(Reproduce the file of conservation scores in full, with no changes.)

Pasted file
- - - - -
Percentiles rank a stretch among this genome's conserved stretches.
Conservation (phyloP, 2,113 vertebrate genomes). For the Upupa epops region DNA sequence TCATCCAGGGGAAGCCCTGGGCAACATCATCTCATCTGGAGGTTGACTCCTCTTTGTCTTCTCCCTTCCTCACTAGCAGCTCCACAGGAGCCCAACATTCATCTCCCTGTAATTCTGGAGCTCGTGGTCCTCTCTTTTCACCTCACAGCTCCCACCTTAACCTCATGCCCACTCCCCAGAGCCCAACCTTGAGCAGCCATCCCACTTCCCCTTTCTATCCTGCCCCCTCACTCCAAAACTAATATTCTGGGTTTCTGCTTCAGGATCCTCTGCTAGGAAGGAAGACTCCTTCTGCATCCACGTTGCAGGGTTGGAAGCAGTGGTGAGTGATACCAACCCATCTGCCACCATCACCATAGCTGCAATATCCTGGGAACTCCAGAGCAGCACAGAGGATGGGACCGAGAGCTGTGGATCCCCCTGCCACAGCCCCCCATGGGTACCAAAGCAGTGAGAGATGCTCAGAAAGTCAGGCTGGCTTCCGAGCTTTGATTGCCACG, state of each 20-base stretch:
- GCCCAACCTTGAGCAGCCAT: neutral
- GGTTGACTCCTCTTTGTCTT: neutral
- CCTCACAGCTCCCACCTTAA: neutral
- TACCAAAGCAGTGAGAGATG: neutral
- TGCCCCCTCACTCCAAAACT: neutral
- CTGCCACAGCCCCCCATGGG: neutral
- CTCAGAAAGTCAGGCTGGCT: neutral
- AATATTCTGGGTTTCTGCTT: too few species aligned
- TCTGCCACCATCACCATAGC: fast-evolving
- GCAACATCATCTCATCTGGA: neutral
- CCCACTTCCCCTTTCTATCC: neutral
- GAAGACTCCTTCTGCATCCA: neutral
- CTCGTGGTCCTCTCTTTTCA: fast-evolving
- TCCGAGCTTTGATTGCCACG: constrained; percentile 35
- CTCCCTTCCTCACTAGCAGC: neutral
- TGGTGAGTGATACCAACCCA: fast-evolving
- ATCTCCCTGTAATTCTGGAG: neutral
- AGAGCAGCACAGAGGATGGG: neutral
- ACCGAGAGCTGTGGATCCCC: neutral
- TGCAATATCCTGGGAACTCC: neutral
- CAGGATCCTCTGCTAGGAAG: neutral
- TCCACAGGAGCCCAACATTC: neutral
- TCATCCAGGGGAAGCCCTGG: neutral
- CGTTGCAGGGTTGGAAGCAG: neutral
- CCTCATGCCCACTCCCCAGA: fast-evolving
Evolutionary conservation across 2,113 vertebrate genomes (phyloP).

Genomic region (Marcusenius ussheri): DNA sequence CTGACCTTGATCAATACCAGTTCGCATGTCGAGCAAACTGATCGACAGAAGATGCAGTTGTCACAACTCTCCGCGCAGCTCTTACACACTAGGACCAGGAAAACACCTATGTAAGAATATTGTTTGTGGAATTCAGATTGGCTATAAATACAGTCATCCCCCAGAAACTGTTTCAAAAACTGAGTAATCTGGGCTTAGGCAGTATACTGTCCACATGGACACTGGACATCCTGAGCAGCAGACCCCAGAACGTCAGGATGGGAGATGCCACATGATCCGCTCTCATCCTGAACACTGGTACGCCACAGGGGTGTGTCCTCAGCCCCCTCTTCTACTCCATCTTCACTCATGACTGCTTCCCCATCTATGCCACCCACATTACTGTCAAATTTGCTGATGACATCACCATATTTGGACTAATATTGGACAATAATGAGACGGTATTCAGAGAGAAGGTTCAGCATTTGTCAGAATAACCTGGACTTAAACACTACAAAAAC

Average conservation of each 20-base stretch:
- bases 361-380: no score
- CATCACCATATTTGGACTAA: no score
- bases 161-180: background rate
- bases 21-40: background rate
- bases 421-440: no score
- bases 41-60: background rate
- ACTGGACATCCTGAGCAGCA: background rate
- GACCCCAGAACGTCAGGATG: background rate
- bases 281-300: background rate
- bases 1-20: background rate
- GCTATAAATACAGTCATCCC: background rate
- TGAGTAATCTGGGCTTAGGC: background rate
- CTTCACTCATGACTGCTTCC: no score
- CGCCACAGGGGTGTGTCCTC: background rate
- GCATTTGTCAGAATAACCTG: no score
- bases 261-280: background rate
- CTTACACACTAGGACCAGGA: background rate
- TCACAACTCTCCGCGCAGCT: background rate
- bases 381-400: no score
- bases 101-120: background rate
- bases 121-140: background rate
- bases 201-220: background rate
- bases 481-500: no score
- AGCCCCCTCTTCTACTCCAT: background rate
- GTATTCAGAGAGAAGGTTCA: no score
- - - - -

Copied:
Percentiles rank a stretch among this genome's conserved stretches.
Conservation (phyloP, 2,113 vertebrate genomes). For the Upupa epops region DNA sequence TCATCCAGGGGAAGCCCTGGGCAACATCATCTCATCTGGAGGTTGACTCCTCTTTGTCTTCTCCCTTCCTCACTAGCAGCTCCACAGGAGCCCAACATTCATCTCCCTGTAATTCTGGAGCTCGTGGTCCTCTCTTTTCACCTCACAGCTCCCACCTTAACCTCATGCCCACTCCCCAGAGCCCAACCTTGAGCAGCCATCCCACTTCCCCTTTCTATCCTGCCCCCTCACTCCAAAACTAATATTCTGGGTTTCTGCTTCAGGATCCTCTGCTAGGAAGGAAGACTCCTTCTGCATCCACGTTGCAGGGTTGGAAGCAGTGGTGAGTGATACCAACCCATCTGCCACCATCACCATAGCTGCAATATCCTGGGAACTCCAGAGCAGCACAGAGGATGGGACCGAGAGCTGTGGATCCCCCTGCCACAGCCCCCCATGGGTACCAAAGCAGTGAGAGATGCTCAGAAAGTCAGGCTGGCTTCCGAGCTTTGATTGCCACG, state of each 20-base stretch:
- GCCCAACCTTGAGCAGCCAT: neutral
- GGTTGACTCCTCTTTGTCTT: neutral
- CCTCACAGCTCCCACCTTAA: neutral
- TACCAAAGCAGTGAGAGATG: neutral
- TGCCCCCTCACTCCAAAACT: neutral
- CTGCCACAGCCCCCCATGGG: neutral
- CTCAGAAAGTCAGGCTGGCT: neutral
- AATATTCTGGGTTTCTGCTT: too few species aligned
- TCTGCCACCATCACCATAGC: fast-evolving
- GCAACATCATCTCATCTGGA: neutral
- CCCACTTCCCCTTTCTATCC: neutral
- GAAGACTCCTTCTGCATCCA: neutral
- CTCGTGGTCCTCTCTTTTCA: fast-evolving
- TCCGAGCTTTGATTGCCACG: constrained; percentile 35
- CTCCCTTCCTCACTAGCAGC: neutral
- TGGTGAGTGATACCAACCCA: fast-evolving
- ATCTCCCTGTAATTCTGGAG: neutral
- AGAGCAGCACAGAGGATGGG: neutral
- ACCGAGAGCTGTGGATCCCC: neutral
- TGCAATATCCTGGGAACTCC: neutral
- CAGGATCCTCTGCTAGGAAG: neutral
- TCCACAGGAGCCCAACATTC: neutral
- TCATCCAGGGGAAGCCCTGG: neutral
- CGTTGCAGGGTTGGAAGCAG: neutral
- CCTCATGCCCACTCCCCAGA: fast-evolving
Evolutionary conservation across 2,113 vertebrate genomes (phyloP).

Genomic region (Marcusenius ussheri): DNA sequence CTGACCTTGATCAATACCAGTTCGCATGTCGAGCAAACTGATCGACAGAAGATGCAGTTGTCACAACTCTCCGCGCAGCTCTTACACACTAGGACCAGGAAAACACCTATGTAAGAATATTGTTTGTGGAATTCAGATTGGCTATAAATACAGTCATCCCCCAGAAACTGTTTCAAAAACTGAGTAATCTGGGCTTAGGCAGTATACTGTCCACATGGACACTGGACATCCTGAGCAGCAGACCCCAGAACGTCAGGATGGGAGATGCCACATGATCCGCTCTCATCCTGAACACTGGTACGCCACAGGGGTGTGTCCTCAGCCCCCTCTTCTACTCCATCTTCACTCATGACTGCTTCCCCATCTATGCCACCCACATTACTGTCAAATTTGCTGATGACATCACCATATTTGGACTAATATTGGACAATAATGAGACGGTATTCAGAGAGAAGGTTCAGCATTTGTCAGAATAACCTGGACTTAAACACTACAAAAAC

Average conservation of each 20-base stretch:
- bases 361-380: no score
- CATCACCATATTTGGACTAA: no score
- bases 161-180: background rate
- bases 21-40: background rate
- bases 421-440: no score
- bases 41-60: background rate
- ACTGGACATCCTGAGCAGCA: background rate
- GACCCCAGAACGTCAGGATG: background rate
- bases 281-300: background rate
- bases 1-20: background rate
- GCTATAAATACAGTCATCCC: background rate
- TGAGTAATCTGGGCTTAGGC: background rate
- CTTCACTCATGACTGCTTCC: no score
- CGCCACAGGGGTGTGTCCTC: background rate
- GCATTTGTCAGAATAACCTG: no score
- bases 261-280: background rate
- CTTACACACTAGGACCAGGA: background rate
- TCACAACTCTCCGCGCAGCT: background rate
- bases 381-400: no score
- bases 101-120: background rate
- bases 121-140: background rate
- bases 201-220: background rate
- bases 481-500: no score
- AGCCCCCTCTTCTACTCCAT: background rate
- GTATTCAGAGAGAAGGTTCA: no score